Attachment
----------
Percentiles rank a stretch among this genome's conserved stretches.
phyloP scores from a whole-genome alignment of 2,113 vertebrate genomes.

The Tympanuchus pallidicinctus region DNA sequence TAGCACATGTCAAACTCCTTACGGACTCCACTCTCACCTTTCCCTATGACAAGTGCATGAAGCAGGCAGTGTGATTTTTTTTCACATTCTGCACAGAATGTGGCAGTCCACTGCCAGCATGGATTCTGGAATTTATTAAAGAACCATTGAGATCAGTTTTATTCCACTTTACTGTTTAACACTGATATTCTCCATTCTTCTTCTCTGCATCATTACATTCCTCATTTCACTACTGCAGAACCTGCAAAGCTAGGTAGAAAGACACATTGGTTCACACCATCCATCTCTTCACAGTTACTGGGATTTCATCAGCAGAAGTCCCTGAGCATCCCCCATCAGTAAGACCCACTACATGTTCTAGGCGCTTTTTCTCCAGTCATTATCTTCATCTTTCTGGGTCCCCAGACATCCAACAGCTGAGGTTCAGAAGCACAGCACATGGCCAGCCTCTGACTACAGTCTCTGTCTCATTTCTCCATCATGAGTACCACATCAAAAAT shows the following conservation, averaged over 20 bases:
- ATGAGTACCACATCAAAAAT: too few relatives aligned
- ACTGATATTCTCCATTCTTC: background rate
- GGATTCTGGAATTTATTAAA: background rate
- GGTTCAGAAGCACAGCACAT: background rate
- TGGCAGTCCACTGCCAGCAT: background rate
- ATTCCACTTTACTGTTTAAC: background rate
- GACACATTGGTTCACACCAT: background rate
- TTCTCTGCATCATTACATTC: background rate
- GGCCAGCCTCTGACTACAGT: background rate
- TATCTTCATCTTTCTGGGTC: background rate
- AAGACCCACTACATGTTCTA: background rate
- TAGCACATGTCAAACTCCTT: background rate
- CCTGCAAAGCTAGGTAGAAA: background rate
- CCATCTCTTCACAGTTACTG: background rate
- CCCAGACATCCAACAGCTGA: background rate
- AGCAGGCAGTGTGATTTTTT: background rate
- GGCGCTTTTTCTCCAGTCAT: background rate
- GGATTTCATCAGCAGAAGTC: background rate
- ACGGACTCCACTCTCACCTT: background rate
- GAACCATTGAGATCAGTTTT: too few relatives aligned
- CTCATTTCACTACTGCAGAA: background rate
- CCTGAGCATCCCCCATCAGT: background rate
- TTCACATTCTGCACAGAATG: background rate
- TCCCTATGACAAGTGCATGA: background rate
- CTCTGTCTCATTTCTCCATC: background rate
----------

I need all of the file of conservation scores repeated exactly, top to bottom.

Percentiles rank a stretch among this genome's conserved stretches.
phyloP scores from a whole-genome alignment of 2,113 vertebrate genomes.

The Tympanuchus pallidicinctus region DNA sequence TAGCACATGTCAAACTCCTTACGGACTCCACTCTCACCTTTCCCTATGACAAGTGCATGAAGCAGGCAGTGTGATTTTTTTTCACATTCTGCACAGAATGTGGCAGTCCACTGCCAGCATGGATTCTGGAATTTATTAAAGAACCATTGAGATCAGTTTTATTCCACTTTACTGTTTAACACTGATATTCTCCATTCTTCTTCTCTGCATCATTACATTCCTCATTTCACTACTGCAGAACCTGCAAAGCTAGGTAGAAAGACACATTGGTTCACACCATCCATCTCTTCACAGTTACTGGGATTTCATCAGCAGAAGTCCCTGAGCATCCCCCATCAGTAAGACCCACTACATGTTCTAGGCGCTTTTTCTCCAGTCATTATCTTCATCTTTCTGGGTCCCCAGACATCCAACAGCTGAGGTTCAGAAGCACAGCACATGGCCAGCCTCTGACTACAGTCTCTGTCTCATTTCTCCATCATGAGTACCACATCAAAAAT shows the following conservation, averaged over 20 bases:
- ATGAGTACCACATCAAAAAT: too few relatives aligned
- ACTGATATTCTCCATTCTTC: background rate
- GGATTCTGGAATTTATTAAA: background rate
- GGTTCAGAAGCACAGCACAT: background rate
- TGGCAGTCCACTGCCAGCAT: background rate
- ATTCCACTTTACTGTTTAAC: background rate
- GACACATTGGTTCACACCAT: background rate
- TTCTCTGCATCATTACATTC: background rate
- GGCCAGCCTCTGACTACAGT: background rate
- TATCTTCATCTTTCTGGGTC: background rate
- AAGACCCACTACATGTTCTA: background rate
- TAGCACATGTCAAACTCCTT: background rate
- CCTGCAAAGCTAGGTAGAAA: background rate
- CCATCTCTTCACAGTTACTG: background rate
- CCCAGACATCCAACAGCTGA: background rate
- AGCAGGCAGTGTGATTTTTT: background rate
- GGCGCTTTTTCTCCAGTCAT: background rate
- GGATTTCATCAGCAGAAGTC: background rate
- ACGGACTCCACTCTCACCTT: background rate
- GAACCATTGAGATCAGTTTT: too few relatives aligned
- CTCATTTCACTACTGCAGAA: background rate
- CCTGAGCATCCCCCATCAGT: background rate
- TTCACATTCTGCACAGAATG: background rate
- TCCCTATGACAAGTGCATGA: background rate
- CTCTGTCTCATTTCTCCATC: background rate